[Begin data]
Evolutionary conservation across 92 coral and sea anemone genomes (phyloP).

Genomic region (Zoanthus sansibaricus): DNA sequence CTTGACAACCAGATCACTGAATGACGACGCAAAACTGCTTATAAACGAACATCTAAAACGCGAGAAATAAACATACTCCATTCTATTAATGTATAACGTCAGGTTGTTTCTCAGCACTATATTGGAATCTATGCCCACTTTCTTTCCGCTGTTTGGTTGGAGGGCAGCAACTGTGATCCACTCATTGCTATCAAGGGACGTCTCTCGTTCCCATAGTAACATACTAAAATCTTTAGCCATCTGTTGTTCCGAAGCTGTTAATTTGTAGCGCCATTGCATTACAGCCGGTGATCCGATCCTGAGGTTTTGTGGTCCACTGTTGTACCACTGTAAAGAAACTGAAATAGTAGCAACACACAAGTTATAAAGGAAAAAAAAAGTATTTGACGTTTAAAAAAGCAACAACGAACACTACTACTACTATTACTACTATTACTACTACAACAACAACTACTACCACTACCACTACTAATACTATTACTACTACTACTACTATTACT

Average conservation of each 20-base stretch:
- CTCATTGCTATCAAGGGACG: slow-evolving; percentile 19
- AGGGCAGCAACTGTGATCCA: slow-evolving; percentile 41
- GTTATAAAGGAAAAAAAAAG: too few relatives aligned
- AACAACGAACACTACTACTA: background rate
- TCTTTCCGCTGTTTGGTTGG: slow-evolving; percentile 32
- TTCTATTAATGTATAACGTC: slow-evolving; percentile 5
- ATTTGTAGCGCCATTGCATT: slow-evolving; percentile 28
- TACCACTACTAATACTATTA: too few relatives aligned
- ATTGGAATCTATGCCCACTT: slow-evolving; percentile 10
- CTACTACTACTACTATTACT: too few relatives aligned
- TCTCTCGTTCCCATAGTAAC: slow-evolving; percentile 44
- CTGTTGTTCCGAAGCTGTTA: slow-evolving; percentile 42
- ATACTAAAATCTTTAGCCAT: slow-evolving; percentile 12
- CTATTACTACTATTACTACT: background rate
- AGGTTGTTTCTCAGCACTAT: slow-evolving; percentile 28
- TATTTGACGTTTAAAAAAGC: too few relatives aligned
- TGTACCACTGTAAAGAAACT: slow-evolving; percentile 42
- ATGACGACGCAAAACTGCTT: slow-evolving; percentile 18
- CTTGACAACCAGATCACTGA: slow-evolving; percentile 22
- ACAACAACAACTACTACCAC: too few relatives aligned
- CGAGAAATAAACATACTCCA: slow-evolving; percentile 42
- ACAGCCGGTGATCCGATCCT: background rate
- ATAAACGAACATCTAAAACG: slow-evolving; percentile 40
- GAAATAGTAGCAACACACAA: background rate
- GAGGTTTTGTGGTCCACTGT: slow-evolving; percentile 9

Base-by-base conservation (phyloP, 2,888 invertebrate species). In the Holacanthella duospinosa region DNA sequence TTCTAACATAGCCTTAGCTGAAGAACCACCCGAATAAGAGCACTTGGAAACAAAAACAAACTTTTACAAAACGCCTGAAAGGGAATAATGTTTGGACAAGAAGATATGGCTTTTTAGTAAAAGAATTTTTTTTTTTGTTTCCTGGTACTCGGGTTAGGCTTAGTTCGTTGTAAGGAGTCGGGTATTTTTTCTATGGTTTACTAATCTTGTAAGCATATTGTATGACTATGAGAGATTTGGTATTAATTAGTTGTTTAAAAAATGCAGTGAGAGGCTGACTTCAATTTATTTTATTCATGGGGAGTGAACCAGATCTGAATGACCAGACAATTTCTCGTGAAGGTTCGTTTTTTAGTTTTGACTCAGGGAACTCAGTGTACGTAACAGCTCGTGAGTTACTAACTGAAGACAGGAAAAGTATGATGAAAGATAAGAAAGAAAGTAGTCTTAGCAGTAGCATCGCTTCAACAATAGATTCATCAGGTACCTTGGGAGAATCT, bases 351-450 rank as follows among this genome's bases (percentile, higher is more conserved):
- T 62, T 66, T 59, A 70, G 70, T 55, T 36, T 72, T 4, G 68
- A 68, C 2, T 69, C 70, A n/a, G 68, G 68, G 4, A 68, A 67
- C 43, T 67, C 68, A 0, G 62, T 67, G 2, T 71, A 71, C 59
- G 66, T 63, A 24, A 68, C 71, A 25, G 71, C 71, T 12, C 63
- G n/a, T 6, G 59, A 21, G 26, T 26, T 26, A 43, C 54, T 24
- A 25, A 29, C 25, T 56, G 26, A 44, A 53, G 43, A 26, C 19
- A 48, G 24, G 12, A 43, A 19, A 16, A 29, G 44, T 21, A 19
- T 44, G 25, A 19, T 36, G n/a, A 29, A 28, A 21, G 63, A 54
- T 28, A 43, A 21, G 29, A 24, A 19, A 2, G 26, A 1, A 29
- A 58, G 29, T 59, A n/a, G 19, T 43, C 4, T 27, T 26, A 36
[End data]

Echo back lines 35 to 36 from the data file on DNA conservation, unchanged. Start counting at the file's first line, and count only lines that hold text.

- A 25, A 29, C 25, T 56, G 26, A 44, A 53, G 43, A 26, C 19
- A 48, G 24, G 12, A 43, A 19, A 16, A 29, G 44, T 21, A 19